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  • FESA Staff

2 Ways to Spend Your Family Day

Photo by Kraig Brachman

Since 1990 we’ve celebrated Family day as statutory holiday in Alberta. We were the first province to do so and, in fact, it wasn’t until 2007 when Saskatchewan joined us. 14 years later it is now observed in British Columbia, New Brunswick, and Ontario as well.

Family Day is important because it is an official holiday set aside to spend time with your family. Well, in 2021, we still live in COVID times and that makes it challenging to get together for those who don’t live with their family. But, we’ve got you covered. For this 2021 Family Day we’ve put together a socially distanced dinner tutorial so you and your family can make a meal together and sit down, eat, and chat over a video call.

And to shake off those cabin fever blues, we are highlighting 3 of the best parks you can explore with your family safely!


Recipe: Slow Cooker Turkey Meatball Chilli


  • 1/2 pkg (280g) frozen extra lean turkey meatballs

  • 1/2 sweet onion, chopped

  • 2 cloves garlic, minced

  • 3 large carrots, chopped

  • 3 stalks of celery, chopped

  • 1 can (796 mL) diced tomatoes, no salt added

  • 1 can (540 mL) red kidney beans, drained and rinsed

  • 2 tbsp (30 mL) tomato paste (optional)

  • 1 tbsp (15 mL) chili powder

  • 1 tsp (5 mL) ground cumin

  • 1 tbsp (15 mL) each salt and pepper

  • 1 cup (250 mL) frozen peaches and cream corn

  • 2 tbsp (30 mL) chopped cilantro


Step 1. In a 4.5- to 6-L slow cooker, stir together meatballs, onion, garlic, carrots, celery, diced tomatoes, red kidney beans, tomato paste, chili powder, cumin, salt and pepper.

Step 2. Cover and cook on LOW until flavours are blended, chili is thickened and meatballs are tender, about 7 hours. Add corn and cook on HIGH until mixture is steaming hot and corn is tender, about 7 min. Top with cilantro.

**If you're in a rush, you can throw everything into a large pot and cook on medium-high heat for 25-40 minutes. Stir often!


3 Amazing Parks in Calgary

Nose Hill Park

  • Nose Hill Park is a natural environment park that lies in the northwest part of Calgary. It is surrounded by 12 residential communities, covers 11 square kilometres, and was granted park status park in 1980.

  • It features gorgeous views of the Calgary area, a stone Siksikaitasitapi medicine wheel, hiking trails, tipi rings, designated off-leash areas for the furry four-legged members of the family, wildlife, and washrooms.

  • Nose Hill Park is the fourth-largest urban park in Canada and one of the largest urban parks in North America.

  • It is simply a crown jewel of parks in Calgary and provides an escape from the city while never having to leave city limits. If you do head out this Family Day, make sure to bundle up as it can get quite windy up there and bringing a bottle of water wouldn’t be a bad idea either.

Prince’s Island Park

  • Prince’s Island Park is located downtown at 698 Eau Claire Ave SW and is 20 hectares.

  • While many of its features are closed during the wintertime, it is still a beautiful park with picnic areas, playgrounds, pathways, and hiking trails. The park is connected to the Bow River and the Peace Bridge.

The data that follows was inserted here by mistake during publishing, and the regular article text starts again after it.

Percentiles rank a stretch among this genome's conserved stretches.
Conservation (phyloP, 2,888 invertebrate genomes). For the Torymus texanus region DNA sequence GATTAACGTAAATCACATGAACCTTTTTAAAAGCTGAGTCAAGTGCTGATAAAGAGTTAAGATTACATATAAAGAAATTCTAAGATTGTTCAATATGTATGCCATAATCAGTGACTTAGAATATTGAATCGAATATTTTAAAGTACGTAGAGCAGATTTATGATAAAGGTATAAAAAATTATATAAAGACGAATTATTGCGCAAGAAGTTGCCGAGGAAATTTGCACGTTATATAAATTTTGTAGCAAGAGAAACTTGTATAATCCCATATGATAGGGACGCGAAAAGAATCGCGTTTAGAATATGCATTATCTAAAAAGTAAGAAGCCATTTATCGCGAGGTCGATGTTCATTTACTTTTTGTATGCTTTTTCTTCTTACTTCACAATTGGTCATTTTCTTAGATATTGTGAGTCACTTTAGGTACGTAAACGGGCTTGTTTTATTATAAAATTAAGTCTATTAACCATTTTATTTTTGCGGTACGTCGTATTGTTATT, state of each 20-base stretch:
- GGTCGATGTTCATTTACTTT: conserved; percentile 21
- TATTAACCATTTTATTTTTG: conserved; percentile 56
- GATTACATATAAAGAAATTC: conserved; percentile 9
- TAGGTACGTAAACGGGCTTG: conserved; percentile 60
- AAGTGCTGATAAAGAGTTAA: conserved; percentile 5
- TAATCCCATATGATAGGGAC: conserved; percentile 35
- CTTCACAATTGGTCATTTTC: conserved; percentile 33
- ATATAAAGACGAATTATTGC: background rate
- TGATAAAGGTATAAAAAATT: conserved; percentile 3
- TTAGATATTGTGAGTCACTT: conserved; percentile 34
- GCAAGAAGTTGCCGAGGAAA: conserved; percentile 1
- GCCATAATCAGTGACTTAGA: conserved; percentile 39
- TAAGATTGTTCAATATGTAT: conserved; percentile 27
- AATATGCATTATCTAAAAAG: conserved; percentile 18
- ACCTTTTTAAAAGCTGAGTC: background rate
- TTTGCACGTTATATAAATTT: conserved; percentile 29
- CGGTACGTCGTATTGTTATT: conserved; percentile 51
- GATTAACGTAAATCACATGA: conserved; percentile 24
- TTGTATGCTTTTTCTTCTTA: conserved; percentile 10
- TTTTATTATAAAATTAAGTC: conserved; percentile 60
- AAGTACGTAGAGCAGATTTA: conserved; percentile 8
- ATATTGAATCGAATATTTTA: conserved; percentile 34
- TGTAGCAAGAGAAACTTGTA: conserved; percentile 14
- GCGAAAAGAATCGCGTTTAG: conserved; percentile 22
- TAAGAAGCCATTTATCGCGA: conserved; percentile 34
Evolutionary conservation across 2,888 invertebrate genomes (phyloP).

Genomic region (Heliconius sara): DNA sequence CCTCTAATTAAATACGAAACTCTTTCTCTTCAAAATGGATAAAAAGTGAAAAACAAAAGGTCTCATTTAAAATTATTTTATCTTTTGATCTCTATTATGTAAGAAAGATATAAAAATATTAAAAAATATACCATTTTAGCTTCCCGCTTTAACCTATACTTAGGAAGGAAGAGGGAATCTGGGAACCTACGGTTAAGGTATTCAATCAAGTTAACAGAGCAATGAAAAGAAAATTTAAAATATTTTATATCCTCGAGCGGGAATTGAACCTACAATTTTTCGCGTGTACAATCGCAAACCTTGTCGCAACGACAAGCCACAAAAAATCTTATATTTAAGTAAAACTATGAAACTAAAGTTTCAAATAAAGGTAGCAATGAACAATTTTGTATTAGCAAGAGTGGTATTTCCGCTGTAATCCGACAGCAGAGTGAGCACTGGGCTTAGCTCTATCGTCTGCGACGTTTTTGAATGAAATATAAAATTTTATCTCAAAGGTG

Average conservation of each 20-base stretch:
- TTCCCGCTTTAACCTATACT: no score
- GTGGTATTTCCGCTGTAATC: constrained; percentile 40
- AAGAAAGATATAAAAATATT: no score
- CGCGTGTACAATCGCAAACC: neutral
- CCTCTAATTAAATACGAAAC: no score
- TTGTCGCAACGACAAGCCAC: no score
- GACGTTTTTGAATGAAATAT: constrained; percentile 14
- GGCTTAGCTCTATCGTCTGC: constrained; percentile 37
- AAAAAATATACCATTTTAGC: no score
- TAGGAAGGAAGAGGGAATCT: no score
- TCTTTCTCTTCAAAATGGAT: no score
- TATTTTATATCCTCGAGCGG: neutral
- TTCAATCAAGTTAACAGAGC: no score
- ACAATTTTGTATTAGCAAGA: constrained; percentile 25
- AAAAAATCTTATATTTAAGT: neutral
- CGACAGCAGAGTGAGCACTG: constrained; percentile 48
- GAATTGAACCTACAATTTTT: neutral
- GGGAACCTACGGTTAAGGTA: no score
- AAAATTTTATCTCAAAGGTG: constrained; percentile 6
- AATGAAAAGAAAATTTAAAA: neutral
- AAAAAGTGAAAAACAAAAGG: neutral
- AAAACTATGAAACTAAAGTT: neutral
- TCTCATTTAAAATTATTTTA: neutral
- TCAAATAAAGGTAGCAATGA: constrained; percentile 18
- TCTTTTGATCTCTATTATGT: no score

• Prince's Island Park is home to the Chevron Learning Pathway, which is a reconstructed wetland with restored native plants. You can learn more about it here.

  • Since its development in 1950, Prince’s Island Park is an urban oasis and an important contributor to cultural and recreational quality of life that hosts many festival and events.

  • Fun Fact: Prince’s Island Park is often misnamed as Princess Island Park, and often the name is misattributed to Prince Edward of Prince Edward Island fame. In actuality, it is named after Peter Anthony Prince, from Quebec, who was a lumber worker that created logging operations for the Eau Claire Lumber Mill and Bow River Lumber Company. To more easily receive floating timber logged in the Kananaskis region at his mill, Peter had a channel dug out which water from the Bow River flowed into.

  • You can read more information about the history of Prince’s Island Park here.

Saint Patrick’s Island Park

  • One of Calgary’s oldest parks with development beginning in the 1890s. The park reopened July 31, 2015 after being flooded in 2013. The park is 31 hecatares and located at 1300 Z00 Rd. N.E.

Saint Patrick’s Island Park features:

  • The Tip: A vantage point and seating area at the island’s westernmost edge, with views of the river and downtown Calgary.

  • The Seasonal Breach: A restored channel where visitors can wade into the water and venture safely onto a gravel bar.

  • The Rise: A grassy knoll, nine metres high, that provides a perfect setting for community celebrations, performances and movies in the park during summer, and tobogganing during winter

  • The Lowland Channel: A seasonal riparian wetland at the heart of the island, with an elevated boardwalk for no-impact access to the wetland and the Gallery Forest (an important habitat for nesting eagles, owls and songbirds).

  • The Lookout Plaza: A gathering place with seating areas, a small amphitheatre, and water features.

  • Bloom: A 23-metre tall sculpture made of connected streetlights that represent a towering flower.

When things open up, look for festivals, guided nature walks and family picnics to help you discover all the new park has to offer:

  • Saint Patrick’s Island Park is a beautiful and a great spot to see wildlife; as well, it is within walking distance and has easy access to many other attractions like the Calgary Zoo, Bridgeland, Inglewood, and the East Village.



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